Firstly it's important to know why sync speed exists, basically when you use a shutter speed faster than the nominal "sync speed" the shutter starts to close at the bottom before it's fully open at the top. Thus at no single instant in time is the shutter fully open so if you fire a flash part of the image will be dark. For most DSLRs this speed is 1/250s.
There are a couple of ways to exceed the 1/250s with flash. You can make the shutter move faster so it exposes the whole frame at once even at high speeds, or you can use electronics shutter to turn the sensor on and off simulating an infinitely fast mechanical shutter.
I think whoever mentioned fast sync with old DSLRs was referring to electronic shutters, as these are no longer used on DSLRs (but are still found on compacts). Reasons for the demise of electronic shutters on DSLRs are varied and there's little consensus though issues with image quality and consistency are often cited.
Even if you're using a mechanical shutter you can sneak past the manufacturer stated sync speed by timing the flash very carefully. The "Hyper sync" function on new Pocket Wizards allows you to tune the flash delay for this purpose.
Here's a summary of the methods and speeds you can expect in practice:
- Fast focal plane shutter (available on some film SLRs) 1/350s
- Focal plane shutter + careful timing (with pocketwizards) 1/400s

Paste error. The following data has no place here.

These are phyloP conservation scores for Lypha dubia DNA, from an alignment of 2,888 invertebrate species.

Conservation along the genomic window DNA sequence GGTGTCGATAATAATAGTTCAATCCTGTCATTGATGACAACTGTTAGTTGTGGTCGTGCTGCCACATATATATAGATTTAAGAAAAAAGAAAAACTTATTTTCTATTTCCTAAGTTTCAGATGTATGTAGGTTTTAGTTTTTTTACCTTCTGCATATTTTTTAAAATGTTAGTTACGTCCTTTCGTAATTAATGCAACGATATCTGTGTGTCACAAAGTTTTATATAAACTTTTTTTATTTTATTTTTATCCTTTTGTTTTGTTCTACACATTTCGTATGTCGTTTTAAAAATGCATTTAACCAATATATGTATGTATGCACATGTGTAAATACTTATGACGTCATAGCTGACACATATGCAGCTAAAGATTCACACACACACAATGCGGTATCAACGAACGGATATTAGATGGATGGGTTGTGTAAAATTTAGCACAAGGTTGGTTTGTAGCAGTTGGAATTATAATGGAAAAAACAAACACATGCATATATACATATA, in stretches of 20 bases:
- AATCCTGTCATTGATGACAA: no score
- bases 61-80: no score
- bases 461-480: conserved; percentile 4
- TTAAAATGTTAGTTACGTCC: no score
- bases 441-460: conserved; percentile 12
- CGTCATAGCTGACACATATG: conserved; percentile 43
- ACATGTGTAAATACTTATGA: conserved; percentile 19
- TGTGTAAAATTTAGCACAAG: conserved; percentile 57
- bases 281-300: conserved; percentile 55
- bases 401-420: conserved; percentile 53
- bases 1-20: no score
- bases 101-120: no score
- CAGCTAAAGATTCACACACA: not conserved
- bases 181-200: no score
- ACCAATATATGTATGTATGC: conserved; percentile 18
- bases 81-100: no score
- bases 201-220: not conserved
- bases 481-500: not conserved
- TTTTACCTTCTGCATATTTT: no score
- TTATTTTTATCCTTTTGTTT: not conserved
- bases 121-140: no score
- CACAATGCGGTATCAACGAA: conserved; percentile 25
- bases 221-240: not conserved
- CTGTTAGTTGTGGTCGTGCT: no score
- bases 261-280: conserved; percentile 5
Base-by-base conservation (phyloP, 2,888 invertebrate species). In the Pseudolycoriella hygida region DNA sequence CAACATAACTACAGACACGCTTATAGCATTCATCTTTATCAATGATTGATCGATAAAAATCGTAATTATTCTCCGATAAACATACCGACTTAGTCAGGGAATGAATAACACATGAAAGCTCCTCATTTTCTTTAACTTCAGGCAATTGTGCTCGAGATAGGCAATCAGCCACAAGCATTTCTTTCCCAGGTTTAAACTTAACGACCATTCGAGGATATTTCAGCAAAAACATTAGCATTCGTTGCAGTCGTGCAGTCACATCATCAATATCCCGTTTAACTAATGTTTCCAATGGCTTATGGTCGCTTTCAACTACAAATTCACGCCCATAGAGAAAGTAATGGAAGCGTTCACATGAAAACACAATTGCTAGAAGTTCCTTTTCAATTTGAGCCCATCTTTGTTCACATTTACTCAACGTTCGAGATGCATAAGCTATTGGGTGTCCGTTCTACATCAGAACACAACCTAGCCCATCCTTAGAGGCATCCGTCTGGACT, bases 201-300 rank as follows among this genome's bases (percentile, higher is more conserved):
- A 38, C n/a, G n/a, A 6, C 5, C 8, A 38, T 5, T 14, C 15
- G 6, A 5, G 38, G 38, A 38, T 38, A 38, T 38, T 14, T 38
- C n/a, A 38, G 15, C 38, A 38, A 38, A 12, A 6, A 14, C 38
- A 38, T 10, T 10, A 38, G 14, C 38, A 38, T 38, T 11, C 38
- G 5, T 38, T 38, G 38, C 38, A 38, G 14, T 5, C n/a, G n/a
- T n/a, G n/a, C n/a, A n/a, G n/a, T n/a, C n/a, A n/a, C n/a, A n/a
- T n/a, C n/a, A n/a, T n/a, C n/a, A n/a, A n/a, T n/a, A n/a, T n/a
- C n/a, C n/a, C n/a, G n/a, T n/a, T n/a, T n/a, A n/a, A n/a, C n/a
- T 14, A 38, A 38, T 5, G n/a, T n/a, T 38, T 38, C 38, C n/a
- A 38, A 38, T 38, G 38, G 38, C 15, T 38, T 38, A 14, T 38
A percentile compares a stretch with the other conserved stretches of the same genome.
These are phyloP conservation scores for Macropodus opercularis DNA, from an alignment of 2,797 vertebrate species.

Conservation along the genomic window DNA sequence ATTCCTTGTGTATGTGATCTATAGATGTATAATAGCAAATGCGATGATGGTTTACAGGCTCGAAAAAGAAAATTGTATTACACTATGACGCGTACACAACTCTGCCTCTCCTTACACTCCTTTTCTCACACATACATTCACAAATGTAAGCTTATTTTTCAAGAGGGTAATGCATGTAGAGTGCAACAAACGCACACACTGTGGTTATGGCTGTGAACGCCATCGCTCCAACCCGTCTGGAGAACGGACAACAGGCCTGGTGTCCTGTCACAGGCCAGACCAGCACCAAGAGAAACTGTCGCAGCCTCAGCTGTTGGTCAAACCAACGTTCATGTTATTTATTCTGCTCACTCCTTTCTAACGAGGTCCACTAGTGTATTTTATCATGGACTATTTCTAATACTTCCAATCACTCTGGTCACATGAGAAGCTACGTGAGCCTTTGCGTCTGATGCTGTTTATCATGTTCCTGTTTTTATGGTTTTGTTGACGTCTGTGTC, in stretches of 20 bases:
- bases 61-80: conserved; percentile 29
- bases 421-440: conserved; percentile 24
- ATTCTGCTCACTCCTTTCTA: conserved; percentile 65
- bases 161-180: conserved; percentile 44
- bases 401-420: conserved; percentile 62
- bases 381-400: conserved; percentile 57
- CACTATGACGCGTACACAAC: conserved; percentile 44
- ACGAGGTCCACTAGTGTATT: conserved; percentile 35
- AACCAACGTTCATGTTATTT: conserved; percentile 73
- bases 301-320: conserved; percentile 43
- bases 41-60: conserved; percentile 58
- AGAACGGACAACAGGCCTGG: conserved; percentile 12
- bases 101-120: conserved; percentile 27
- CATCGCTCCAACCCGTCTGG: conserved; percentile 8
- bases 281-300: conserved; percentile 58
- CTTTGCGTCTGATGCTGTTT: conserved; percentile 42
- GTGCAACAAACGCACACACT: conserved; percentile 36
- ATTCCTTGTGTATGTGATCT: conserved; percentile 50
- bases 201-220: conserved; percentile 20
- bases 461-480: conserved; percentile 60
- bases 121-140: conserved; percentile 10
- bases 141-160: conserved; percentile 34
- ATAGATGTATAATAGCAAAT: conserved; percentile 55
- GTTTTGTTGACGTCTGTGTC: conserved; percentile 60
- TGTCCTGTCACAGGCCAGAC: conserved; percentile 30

- Leaf shutters (found in some medium and large format lenses) 1/800
- Electronic shutters (found in older mostly Nikon DSLRs) 1/1000s*
*Technically you can sync at any speed with an electronic shutter, however past 1/1000 the shutter duration is usually shorter than the flash duration so you start to lose power which halts your ability to overpower ambient.
The only models of DSLR I'm aware of with electronic shutters are:
- Nikon D1
- Nikon D1X
- Nikon D1H
- Nikon D70
- Nikon D70s
- Nikon D50
- Nikon D40
- Canon 1D
I'm sure someone here can fill any blanks from the other major manufacturers. It seems the only model from Canon with an electronic shutter is the original 1D, which is an ancient beast, though the newer 1D models can sync above 1/250s with mechanical shutters.
So in summary there are cameras with faster mechanical shutters / leaf shutters that can beat 1/250s but not by much. If you want crazy sync speeds electronic shutter is the way to go.